In Memory of Wally
The world lost an extraordinary Shih Tzu today. His name was Wally.
Samantha Meyers |
Posted: Jan 3, 2014, 9 a.m. PST
At age 18 Wally was not the oldest dog on record, he didn’t have any special talents, he didn’t save any children from a burning building, he didn’t like rainstorms and hated having his photo taken. He was a dog, our dog – and a part of the family.
Wally was supposed to be a pet fish. My family and I went to a pet store to pick out a fish and found Wally with his furry face smushed up against the glass, greatly discounted because he had been there long beyond his brothers and sisters. Despite his sweet disposition we left the store without him. We left the store without him several times. We had never bought a dog from a pet store, in fact we were rather against it, having gotten our previous dogs from reputable breeders and rescue. We watched as he got bigger and his price tag got lower, and we made the decision to bring him home, a decision I could never regret, but certainly wouldn’t condone today.
He lived a relatively normal life; he was happy and surprisingly large (a whopping 20 pounds). He was smart and did well at obedience class, but had selective hearing. He liked to watch the world from a window next to the front door. He was a bit of a Houdini; able to gracefully escape from enclosed areas with no evidence of how it had been done. I once witnessed him hop from the ground to the toilet and onto the bathroom counter where he tip-toed past the sink, and over the gate – I never told him I knew his secret. At night he slept under the covers at the end of the bed, and I would make an air hole for him in the sheets out of fear that he might suffocate.
In his early years, he was my friend, but he was my mother’s dog. She was the "alpha” in the house: keeper of the food, giver of the discipline, taker of the walks. He loved her the most and for her became a replacement for my sister who had gone off to college and eventually for me as I did the same. Not a day went by that my mom and dad didn’t have a funny Wally story to share at their work. How he slid down the staircase like Superman, or how he loved to steal socks, or how he flattened himself under the bed whenever the vacuum cleaner came out.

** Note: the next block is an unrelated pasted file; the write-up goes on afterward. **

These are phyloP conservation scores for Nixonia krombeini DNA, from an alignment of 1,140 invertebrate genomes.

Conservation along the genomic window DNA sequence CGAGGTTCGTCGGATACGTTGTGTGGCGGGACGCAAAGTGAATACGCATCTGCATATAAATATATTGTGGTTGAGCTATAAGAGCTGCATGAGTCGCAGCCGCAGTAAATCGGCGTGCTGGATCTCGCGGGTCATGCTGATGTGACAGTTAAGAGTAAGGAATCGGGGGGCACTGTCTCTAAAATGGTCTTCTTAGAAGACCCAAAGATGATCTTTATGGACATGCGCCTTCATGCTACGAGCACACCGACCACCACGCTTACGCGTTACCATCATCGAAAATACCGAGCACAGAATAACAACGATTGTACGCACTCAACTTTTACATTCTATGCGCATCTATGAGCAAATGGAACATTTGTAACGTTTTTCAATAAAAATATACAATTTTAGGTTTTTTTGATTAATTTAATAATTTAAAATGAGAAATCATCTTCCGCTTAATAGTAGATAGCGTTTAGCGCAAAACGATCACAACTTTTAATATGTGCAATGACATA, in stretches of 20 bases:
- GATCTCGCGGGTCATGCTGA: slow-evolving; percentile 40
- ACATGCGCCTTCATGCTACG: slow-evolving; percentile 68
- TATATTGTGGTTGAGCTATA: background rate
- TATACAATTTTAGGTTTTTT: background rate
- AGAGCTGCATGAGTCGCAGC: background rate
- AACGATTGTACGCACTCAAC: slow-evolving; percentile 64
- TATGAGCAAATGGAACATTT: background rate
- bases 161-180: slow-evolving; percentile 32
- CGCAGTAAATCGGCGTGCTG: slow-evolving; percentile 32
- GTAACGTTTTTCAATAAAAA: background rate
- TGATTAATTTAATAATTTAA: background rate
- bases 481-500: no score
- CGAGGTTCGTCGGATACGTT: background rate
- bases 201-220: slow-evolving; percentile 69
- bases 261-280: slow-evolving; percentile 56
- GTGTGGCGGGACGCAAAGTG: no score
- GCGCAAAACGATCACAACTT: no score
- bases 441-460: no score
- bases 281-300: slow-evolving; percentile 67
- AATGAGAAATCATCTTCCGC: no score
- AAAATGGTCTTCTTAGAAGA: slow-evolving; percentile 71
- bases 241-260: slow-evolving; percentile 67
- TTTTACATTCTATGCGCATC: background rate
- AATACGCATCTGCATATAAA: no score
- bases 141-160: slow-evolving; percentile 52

He was a funny dog, filled with personality that in his later years turned to grumpy demanding. He was a dog who knew what he wanted and he wasn’t afraid to bark or growl until you complied.
At some point into his double digits years his hearing and his vision began to fail and his legs wobbled under him, but he still had no problem telling you exactly what he wanted. It was at this point that he became my father’s dog. My father has had two knee replacements in addition to several other surgeries and had lost some of his own hearing. We often joke that his compassion for Wally was his less than subtle way of letting us know you should not give up too soon on someone just because they appear to be falling apart physically. My mom continued to be the feeder, the cleaner and the caretaker, but there was no doubt that my dad had become Wally’s best friend and best protector.
Wally required eye drops and eye gunk removal, a daily routine that he despised. He would gnaw at my father’s helping hand with his partially toothless mouth in protest, but my dad simply responded with Wally’s favorite: kisses on the cheeks. If he limped, my dad would pick him up and limp along himself with Wally in his arms. They watched TV together and fell asleep on their chair together. My dad, who had worked long hours most of Wally’s life, and had been the first to say we didn’t need a dog, was the one who fought hardest for him in the end.
Age takes its toll on all of us, and at the end of his life Wally was nearly deaf, blind, had difficulty walking and suffered from dementia. There were several times we thought his time had come. He often slept so soundly that we would need to check him for signs of breathing. I am convinced he had discovered some form of hibernation that was no doubt prolonging his life. Unsure of how long to let him continue in his state, my parents had many discussions with their veterinarian and waited for the signs that Wally was simply done.
It was a difficult decision, but the signs finally came. It is hard to think about putting any dog down, and while 18 years is certainly a long and well lived life, it is that much harder to put down a dog that has been a member of the family for 18 years.
Wally watched me make my first friend in middle school, saw me off to prom, was there at my visits from college, my first job, and was there for all my wedding preparations just a few months ago. Having moved away, I didn’t get to be there for him in the end, but I told him in my last visit that I loved him and sent my parents with a kiss for him at his final goodbye.
How do you say goodbye to a friend of 18 years? I guess you write a story about his life and what he meant to you and hope that he gets to read it on the other side.
I love you "Wally the dog,” I hope there is a window for you to watch the world.
Samantha Meyers is a lifelong animal lover and managing web editor of DogChannel.com
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